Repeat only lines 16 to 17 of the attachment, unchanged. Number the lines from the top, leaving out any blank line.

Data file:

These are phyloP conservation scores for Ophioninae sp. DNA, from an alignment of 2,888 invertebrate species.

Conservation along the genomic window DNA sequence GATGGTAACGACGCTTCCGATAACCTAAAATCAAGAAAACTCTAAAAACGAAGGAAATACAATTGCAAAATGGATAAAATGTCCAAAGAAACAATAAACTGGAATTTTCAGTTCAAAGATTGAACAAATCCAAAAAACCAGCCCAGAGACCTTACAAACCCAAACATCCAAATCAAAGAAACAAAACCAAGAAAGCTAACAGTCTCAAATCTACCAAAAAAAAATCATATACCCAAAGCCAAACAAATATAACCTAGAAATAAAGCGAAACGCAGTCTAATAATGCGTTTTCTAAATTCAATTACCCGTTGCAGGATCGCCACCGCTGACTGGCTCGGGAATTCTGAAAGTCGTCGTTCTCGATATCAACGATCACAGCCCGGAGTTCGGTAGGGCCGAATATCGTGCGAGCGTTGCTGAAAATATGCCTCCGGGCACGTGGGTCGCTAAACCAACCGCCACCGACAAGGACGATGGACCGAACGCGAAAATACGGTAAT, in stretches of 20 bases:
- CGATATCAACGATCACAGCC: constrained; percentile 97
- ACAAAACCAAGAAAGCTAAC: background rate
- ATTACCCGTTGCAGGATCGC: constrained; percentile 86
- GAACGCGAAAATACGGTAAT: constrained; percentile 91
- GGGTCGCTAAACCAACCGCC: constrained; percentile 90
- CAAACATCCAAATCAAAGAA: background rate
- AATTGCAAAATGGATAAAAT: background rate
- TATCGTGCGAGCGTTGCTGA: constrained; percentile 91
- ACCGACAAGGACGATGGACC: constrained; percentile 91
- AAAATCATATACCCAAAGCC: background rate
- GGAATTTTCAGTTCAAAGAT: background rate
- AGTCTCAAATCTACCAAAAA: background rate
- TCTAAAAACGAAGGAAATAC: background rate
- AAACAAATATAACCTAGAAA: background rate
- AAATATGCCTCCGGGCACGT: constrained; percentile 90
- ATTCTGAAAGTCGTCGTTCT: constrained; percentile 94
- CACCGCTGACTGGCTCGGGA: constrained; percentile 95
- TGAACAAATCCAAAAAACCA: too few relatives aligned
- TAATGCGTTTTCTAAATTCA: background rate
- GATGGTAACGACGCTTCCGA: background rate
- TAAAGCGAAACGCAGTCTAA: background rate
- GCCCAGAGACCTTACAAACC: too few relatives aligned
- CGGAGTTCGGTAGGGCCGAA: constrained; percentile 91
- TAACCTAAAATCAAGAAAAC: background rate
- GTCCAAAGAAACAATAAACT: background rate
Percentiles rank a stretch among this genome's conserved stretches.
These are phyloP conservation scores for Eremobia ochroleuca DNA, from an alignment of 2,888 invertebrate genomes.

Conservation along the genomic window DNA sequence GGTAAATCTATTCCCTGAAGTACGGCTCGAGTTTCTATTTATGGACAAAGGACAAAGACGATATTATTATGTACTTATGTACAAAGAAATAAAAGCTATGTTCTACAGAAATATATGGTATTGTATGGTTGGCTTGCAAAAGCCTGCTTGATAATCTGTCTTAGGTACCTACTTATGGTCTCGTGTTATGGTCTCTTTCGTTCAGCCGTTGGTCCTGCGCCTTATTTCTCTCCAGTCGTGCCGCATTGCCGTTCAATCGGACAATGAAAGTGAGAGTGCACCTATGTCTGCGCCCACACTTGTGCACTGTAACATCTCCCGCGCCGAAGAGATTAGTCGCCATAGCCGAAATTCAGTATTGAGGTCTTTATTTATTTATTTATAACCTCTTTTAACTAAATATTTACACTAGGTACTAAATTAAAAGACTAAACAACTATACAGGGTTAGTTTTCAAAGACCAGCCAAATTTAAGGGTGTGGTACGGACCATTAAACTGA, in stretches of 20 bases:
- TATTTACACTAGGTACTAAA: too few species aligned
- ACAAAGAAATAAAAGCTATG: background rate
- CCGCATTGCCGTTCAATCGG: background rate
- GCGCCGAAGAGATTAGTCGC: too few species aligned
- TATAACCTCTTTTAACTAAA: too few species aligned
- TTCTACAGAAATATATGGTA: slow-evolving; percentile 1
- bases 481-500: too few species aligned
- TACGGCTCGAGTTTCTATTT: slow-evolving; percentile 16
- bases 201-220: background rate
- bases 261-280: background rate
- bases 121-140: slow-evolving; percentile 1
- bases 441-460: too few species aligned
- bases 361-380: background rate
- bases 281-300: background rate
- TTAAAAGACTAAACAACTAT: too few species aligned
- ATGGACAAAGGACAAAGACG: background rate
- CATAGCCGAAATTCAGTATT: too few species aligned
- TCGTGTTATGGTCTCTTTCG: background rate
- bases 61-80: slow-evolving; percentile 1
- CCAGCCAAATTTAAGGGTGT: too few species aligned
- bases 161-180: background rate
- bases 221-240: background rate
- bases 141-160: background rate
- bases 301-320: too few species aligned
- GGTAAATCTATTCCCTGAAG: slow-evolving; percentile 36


- AAACAAATATAACCTAGAAA: background rate
- AAATATGCCTCCGGGCACGT: constrained; percentile 90